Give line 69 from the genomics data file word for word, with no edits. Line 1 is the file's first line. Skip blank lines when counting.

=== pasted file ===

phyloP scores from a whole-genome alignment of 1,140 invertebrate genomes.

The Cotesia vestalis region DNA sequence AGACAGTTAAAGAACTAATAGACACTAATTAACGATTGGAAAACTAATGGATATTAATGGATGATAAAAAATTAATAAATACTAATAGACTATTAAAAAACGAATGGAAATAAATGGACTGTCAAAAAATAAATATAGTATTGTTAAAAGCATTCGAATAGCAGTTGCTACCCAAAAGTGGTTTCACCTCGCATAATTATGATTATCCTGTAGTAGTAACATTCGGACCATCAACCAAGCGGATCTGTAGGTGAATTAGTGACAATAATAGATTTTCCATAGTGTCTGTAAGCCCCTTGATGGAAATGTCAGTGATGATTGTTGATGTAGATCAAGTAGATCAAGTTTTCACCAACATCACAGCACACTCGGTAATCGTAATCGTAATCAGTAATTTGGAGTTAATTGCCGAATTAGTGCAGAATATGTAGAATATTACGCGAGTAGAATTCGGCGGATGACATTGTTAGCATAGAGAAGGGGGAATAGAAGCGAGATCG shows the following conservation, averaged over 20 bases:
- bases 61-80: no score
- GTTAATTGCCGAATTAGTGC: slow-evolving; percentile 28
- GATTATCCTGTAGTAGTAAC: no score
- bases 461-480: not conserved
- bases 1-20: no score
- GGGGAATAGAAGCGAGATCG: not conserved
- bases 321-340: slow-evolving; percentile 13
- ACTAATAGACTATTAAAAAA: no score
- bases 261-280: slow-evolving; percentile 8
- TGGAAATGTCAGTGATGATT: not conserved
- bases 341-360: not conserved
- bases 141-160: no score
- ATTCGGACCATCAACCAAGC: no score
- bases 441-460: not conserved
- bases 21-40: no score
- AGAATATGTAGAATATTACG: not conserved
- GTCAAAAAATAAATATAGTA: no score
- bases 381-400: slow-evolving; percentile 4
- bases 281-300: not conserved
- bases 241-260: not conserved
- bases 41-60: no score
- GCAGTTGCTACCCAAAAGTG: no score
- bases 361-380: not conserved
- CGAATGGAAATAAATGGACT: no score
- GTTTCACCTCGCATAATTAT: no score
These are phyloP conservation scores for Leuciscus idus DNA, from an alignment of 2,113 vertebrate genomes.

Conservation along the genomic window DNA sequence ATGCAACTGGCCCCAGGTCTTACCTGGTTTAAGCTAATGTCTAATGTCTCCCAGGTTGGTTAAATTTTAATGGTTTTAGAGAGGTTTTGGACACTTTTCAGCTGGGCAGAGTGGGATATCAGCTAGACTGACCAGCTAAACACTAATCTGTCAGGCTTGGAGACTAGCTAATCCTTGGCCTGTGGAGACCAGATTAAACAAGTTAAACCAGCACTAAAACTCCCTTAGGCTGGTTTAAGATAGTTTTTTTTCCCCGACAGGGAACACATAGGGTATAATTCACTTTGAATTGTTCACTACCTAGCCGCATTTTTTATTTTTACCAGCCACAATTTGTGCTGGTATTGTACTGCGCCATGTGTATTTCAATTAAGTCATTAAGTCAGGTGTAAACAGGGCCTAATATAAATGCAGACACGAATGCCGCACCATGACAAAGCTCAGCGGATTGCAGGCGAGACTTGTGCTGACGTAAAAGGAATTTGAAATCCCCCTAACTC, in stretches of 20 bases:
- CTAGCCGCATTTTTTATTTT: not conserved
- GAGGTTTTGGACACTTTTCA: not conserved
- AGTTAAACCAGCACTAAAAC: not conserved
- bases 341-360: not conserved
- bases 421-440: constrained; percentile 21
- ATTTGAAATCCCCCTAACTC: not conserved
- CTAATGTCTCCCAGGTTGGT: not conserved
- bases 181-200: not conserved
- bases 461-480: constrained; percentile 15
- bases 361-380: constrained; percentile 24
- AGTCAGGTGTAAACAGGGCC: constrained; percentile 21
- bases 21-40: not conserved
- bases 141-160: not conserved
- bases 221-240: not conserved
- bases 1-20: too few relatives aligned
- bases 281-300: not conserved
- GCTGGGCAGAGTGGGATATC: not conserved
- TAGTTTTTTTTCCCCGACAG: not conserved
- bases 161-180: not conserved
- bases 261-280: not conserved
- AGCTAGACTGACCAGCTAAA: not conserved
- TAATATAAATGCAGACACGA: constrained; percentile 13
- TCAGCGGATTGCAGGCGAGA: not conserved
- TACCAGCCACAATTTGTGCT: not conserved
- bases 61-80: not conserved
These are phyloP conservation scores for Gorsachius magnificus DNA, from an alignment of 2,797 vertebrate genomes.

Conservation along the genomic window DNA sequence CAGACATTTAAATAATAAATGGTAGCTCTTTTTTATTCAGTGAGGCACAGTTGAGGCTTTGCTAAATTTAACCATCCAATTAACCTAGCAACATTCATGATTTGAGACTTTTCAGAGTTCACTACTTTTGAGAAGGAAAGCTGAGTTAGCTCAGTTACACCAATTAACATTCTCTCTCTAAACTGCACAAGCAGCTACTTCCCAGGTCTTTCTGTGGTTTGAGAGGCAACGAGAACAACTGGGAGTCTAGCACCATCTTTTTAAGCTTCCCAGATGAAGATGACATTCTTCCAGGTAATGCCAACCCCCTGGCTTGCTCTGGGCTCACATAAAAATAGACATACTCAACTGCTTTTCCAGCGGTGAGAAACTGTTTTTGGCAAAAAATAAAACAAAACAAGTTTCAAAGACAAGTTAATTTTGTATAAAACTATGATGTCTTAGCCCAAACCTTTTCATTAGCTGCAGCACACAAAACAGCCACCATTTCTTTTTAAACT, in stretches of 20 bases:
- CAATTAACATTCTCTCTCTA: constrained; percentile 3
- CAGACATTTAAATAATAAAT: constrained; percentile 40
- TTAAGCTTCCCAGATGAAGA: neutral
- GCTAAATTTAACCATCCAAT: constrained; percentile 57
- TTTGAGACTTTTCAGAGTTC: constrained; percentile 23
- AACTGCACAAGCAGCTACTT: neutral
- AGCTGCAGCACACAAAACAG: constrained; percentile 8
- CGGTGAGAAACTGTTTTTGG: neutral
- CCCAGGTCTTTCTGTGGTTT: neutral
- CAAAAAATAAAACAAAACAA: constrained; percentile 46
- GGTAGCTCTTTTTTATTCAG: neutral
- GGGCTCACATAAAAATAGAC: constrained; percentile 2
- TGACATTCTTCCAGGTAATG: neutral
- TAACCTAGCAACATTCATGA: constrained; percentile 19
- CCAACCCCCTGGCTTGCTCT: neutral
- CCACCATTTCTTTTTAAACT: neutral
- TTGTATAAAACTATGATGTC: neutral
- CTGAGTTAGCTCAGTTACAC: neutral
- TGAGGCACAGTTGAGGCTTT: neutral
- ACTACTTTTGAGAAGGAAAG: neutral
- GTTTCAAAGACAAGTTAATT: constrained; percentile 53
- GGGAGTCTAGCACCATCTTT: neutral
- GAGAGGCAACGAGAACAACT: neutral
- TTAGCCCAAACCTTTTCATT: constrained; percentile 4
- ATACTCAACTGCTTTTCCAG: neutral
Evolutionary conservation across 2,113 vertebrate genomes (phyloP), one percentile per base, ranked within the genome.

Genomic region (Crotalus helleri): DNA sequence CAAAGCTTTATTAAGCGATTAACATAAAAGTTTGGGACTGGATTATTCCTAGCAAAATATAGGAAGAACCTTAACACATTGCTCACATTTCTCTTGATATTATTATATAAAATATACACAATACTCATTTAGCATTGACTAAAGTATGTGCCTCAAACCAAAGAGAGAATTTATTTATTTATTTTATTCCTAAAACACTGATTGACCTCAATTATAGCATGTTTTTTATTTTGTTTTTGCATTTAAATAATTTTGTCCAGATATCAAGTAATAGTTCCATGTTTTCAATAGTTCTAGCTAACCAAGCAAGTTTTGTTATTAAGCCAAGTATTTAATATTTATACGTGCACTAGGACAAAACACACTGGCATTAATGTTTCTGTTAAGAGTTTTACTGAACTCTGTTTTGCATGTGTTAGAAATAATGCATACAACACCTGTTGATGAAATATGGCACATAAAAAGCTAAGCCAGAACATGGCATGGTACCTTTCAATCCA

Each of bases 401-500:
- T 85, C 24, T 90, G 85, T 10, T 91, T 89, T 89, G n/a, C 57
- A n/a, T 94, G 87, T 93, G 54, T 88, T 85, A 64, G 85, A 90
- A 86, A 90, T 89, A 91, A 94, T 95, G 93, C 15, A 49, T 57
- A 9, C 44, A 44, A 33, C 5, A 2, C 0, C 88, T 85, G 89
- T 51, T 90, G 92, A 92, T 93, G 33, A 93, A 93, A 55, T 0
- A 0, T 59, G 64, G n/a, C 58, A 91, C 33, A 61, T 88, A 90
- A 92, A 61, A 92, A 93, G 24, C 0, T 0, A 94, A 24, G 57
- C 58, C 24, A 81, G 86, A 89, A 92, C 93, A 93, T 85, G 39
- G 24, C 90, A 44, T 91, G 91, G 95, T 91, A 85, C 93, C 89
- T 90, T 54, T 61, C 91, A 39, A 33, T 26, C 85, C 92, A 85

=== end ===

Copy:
- TGACATTCTTCCAGGTAATG: neutral